it appears that the disturbances are the result of external intrigues, organized and synchronized with the BOLSHEVIKS' recent renewal of activity… withdrawal from the Mosul Vilayet also seems to me to be the only logical decision in the event of the political situation deteriorating further, ...it will be possible to re-occupy the evacuated areas when the country between Baghdad and the sea has been pacified. 34 In the advent of total evacuation, Wilson, suspicious as ever of Arab ability for self government, stated that “if we must evacuate, we should put back the Turks and not attempt to put up an Arabian Govt. which is bound to fail if left unsupported in its early years.”35 Later in a private letter, Wilson confides his antagonism for Haldane (though both men were cordial in their formal memoirs) stating, “The G.O.C. [General Officer Commanding] in Chief is very depressed and rather sick, and practically compels me to take responsibility for all decisions, even purely military ones such as the evacuation of Diwaniyah.”36 However, while Wilson was secretly telegraphing London through the India Office, Haldane was secretly telegraphing the War Office stating the Mosul vilayet could be held. The War Office replied to Haldane and he “was given a free hand to act as I thought best.”37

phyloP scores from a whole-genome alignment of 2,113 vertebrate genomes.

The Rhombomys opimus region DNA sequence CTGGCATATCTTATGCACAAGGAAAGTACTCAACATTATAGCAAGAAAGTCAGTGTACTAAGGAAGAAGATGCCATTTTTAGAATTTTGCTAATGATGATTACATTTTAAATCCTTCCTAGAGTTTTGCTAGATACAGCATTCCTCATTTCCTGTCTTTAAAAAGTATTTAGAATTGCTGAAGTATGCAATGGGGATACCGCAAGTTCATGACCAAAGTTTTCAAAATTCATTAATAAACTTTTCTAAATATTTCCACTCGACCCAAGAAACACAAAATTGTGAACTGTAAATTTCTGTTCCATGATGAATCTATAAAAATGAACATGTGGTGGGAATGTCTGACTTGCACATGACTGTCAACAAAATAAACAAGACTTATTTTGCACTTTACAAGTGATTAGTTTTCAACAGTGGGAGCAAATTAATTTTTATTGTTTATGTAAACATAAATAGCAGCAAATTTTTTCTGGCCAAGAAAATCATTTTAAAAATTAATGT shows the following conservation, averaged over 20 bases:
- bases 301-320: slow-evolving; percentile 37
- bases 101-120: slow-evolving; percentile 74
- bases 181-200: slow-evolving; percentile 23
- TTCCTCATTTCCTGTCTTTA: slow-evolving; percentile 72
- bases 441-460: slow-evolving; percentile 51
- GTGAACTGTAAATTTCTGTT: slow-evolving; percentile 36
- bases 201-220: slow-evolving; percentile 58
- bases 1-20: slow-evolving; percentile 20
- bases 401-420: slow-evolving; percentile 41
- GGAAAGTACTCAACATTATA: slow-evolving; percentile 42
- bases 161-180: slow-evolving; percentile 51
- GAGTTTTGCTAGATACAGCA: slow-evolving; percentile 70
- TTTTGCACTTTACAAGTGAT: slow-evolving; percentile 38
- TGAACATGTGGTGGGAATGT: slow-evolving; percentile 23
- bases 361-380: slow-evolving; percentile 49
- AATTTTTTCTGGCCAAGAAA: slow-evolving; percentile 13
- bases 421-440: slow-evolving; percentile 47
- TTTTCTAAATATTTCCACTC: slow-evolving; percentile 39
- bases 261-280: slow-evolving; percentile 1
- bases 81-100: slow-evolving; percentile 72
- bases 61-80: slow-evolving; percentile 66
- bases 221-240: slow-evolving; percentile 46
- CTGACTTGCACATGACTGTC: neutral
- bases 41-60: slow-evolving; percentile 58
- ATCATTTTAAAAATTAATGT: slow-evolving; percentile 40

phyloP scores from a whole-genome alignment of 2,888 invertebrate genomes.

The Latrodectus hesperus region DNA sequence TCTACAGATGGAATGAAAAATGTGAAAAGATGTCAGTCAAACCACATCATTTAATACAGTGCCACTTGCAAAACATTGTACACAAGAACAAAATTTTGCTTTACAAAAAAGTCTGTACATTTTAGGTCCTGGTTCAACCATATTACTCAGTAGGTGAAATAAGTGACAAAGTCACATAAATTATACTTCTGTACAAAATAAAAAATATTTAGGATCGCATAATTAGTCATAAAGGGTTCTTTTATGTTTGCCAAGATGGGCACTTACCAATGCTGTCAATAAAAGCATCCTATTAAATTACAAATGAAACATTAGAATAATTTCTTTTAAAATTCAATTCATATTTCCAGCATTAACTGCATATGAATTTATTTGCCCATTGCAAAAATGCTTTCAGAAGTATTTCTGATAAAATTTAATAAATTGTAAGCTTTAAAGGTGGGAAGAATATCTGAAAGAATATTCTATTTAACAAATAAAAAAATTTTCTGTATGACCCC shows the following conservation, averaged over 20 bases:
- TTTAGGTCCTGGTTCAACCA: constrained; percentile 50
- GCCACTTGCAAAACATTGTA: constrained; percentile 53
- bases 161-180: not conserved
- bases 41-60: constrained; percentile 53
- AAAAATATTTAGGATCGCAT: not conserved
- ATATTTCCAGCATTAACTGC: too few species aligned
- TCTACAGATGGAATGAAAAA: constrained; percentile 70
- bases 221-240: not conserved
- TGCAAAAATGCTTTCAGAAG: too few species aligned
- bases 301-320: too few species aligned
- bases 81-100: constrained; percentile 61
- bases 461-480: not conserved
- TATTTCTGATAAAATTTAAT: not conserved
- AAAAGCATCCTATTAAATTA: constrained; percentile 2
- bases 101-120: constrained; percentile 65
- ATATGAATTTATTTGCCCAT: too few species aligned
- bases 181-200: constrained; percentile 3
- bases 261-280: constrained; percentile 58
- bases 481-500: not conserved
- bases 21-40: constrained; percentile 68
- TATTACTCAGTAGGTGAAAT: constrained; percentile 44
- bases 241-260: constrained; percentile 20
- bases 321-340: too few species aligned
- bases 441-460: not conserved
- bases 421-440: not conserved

Neither Haldane’s blockhouses nor Wilson’s frantic telegrams could keep the tribes outside of Baghdad pacified, especially as news of British defeats in the south filtered northwards. This was in spite of the fact that several tribes were presumed friendly, or at least neutral, and stringent rules of engagement were placed on British forces operating in the region. However, many tribes in the area did remain allied. Shaykh Ali Sulayman garrisoned Hit with Dulaym tribal levies, and Fahad Beg also remained loyal and prevented outbreaks of violence in his territory. This allowed troops in the region to concentrate in hotspots such as Ramadi and Falluja. Of greater concern was the super-tribal confederation that dominated the lower Euphrates, the Muntafiq. Wilson states that “Disturbances have not spread, owing mainly to the fact that the Arabs once they begin to attack our posts get it so hard in the neck that they could not be induced to attack again, but they will spread unless we get more troops… The next place I anticipate to have trouble in is Sulaimaniyah [Kurds]or the Muntifiq.” This perception of the danger of the Muntafiq joining the rebellion was shared by even junior officers such as Lieutenant Henry, who said that “Hanging over the Army in Mesopotamia like the Sword of Damocles during 1920 was the attitude of the Muntafiq Confederation [between Nasiriya and Kut]… As at times seemed probable, had the Muntafiq come in on the side of the insurrection, the Tigris line of communication from Basra northwards would have been in great peril... There was also the risk that Baghdad would be under siege in the meantime.”38 This fear was not just armchair strategizing; Henry recounts how “The army had memories of the Muntafiq from the days of early 1916 when desperate efforts were being made to relieve Townshend in Kut. The 114th Mahrattas had fought them on 9th January 1916 in the Battle of Bhutania fought near Nasiriyah. Out losses had been 3 British Officers and 72 other ranks killed that day. If the Muntafiq came in against us during the present insurrection the whole situation on the L of C [Line of Communication] would change rapidly for the worse requiring additional reinforcements from India.”39